The costs of the shutdown are not merely economic. Nor is it simply a question of comfort. The shutdown itself is costing human lives. Calls to drug-abuse hotlines and suicide-prevention services have skyrocketed. Elderly people locked down in care facilities, unable to see their loved one, are suffering a dangerous loss of morale. Heart patients, told to stay indoors, aren’t getting the exercise they need. With hospitals postponing all “non-essential” services, cancer screenings aren’t being done, and in some cases won’t be done until it’s too late. How many people will die of these and other unintended consequences of the shutdown?

We don’t know.

The curve seems to be flattening (although sure enough, that’s in dispute) and policy-makers are beginning to plan for some lifting of the restrictions that were hastily imposed. Those plans should be based on facts, not speculation. We don’t need more models. We don’t need more rhetoric. We certainly don’t need accusations. We need answers.

Phil Lawler has been a Catholic journalist for more than 30 years. He has edited several Catholic magazines and written eight books. Founder of Catholic World News, he is the news director and lead analyst at CatholicCulture.org. See full bio.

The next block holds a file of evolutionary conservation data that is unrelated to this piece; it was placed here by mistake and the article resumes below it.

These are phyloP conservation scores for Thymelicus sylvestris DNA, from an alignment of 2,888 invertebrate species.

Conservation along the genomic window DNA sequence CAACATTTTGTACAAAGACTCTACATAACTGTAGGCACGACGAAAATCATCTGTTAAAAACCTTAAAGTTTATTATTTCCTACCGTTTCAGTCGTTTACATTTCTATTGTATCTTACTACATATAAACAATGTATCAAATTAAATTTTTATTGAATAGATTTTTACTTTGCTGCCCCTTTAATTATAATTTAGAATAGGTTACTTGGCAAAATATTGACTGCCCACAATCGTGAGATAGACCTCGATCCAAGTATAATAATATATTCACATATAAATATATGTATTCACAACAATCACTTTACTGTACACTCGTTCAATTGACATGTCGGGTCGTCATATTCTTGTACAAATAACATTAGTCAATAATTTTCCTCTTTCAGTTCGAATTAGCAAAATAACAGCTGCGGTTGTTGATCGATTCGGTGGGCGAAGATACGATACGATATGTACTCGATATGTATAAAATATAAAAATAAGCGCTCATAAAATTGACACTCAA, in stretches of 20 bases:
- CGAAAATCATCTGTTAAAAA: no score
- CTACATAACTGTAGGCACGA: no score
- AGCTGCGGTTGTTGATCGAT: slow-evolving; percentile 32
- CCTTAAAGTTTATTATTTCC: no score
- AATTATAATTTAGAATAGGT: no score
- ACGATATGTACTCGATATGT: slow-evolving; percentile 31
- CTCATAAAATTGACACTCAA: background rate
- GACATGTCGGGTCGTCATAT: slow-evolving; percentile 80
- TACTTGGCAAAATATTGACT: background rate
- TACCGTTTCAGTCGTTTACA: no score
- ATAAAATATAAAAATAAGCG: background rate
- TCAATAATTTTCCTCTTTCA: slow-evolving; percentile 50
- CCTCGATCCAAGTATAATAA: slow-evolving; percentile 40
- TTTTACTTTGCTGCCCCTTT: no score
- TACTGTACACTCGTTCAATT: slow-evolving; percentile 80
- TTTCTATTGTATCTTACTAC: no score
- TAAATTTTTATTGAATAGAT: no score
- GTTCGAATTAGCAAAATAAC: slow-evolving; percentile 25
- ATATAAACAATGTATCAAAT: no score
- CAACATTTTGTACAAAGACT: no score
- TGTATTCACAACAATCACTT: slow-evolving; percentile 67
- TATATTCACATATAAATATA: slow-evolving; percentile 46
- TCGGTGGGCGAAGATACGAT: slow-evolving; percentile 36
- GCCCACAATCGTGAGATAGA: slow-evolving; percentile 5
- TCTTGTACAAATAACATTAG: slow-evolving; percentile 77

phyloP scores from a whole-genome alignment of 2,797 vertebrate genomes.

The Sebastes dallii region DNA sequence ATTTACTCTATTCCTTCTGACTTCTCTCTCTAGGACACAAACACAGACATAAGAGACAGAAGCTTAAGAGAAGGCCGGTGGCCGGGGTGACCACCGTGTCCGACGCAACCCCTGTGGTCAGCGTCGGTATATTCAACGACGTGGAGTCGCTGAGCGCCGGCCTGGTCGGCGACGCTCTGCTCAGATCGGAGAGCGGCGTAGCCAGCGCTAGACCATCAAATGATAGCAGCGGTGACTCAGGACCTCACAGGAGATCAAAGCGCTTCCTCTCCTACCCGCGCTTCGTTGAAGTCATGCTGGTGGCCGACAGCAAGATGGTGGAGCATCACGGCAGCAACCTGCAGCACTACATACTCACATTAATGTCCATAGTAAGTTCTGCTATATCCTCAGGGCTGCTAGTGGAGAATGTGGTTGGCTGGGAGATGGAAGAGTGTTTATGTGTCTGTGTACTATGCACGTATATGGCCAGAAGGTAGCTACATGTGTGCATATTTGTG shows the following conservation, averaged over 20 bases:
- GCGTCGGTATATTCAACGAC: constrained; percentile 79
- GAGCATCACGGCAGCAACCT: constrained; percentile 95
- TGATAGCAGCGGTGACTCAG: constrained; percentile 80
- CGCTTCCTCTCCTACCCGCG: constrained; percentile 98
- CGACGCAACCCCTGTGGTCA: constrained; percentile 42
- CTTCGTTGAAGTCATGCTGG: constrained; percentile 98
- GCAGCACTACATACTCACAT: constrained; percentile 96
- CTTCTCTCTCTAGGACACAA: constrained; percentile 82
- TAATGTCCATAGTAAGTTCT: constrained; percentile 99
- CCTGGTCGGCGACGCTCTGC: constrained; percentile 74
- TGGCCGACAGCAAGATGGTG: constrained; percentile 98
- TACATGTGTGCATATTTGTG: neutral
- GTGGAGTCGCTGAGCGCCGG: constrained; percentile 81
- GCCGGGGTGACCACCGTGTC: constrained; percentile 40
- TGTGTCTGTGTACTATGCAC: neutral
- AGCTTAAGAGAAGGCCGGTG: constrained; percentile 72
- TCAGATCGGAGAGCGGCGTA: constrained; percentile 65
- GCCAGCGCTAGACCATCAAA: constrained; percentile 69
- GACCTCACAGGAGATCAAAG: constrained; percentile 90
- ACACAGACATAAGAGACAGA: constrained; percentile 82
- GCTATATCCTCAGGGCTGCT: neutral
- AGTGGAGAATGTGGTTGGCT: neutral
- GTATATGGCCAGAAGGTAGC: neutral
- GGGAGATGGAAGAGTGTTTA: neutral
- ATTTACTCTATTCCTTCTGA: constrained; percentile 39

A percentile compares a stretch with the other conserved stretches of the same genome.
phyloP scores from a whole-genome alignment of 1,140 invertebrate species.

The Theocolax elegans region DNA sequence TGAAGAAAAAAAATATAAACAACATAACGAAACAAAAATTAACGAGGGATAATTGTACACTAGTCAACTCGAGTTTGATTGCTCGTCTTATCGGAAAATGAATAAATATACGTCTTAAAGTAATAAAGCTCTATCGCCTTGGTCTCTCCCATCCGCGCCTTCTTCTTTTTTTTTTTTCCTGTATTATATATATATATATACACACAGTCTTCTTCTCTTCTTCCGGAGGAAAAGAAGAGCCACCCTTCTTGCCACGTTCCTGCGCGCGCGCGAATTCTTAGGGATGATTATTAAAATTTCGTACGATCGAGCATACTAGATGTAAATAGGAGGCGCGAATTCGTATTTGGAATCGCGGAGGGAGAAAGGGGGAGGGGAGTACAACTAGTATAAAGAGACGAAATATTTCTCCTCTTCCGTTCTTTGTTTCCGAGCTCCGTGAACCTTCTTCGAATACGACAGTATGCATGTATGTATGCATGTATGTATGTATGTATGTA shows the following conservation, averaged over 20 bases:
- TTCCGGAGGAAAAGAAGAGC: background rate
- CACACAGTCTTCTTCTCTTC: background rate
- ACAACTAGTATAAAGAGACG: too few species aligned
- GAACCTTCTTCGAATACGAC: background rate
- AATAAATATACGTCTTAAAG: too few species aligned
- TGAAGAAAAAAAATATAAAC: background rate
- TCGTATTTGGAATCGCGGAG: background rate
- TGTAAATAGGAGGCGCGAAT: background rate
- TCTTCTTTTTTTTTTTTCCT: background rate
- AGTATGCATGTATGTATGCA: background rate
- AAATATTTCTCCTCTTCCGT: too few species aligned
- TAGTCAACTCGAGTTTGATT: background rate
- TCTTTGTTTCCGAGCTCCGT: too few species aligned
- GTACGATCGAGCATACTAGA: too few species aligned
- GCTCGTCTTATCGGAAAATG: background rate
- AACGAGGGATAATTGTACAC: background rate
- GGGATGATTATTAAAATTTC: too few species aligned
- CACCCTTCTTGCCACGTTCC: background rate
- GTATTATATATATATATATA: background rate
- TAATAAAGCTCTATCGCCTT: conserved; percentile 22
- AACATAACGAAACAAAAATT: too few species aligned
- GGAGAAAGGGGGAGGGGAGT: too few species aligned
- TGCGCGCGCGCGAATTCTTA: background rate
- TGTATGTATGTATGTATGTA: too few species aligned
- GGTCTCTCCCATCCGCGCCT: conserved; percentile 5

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  • Posted by: marynadononeill1042 - Apr. 22, 2020 2:59 PM ET USA

    One thing the powers that be do not like is to not know. Not knowing means they have no control. This lockdown is partly a result of the terror they have of not being in control. It also follows that getting control is a high priority. Mass vaccination for something that cannot safely be vaccinated for (coronaviruses are colds/flu and nearly impossible) is on the agenda of the policy makers married to Liberal Globalist Foundations. The New World Order is on the menu. Man without God is a mess.

  • Posted by: philtech2465 - Apr. 20, 2020 10:36 AM ET USA

    Very well stated and absolutely correct. Thank you!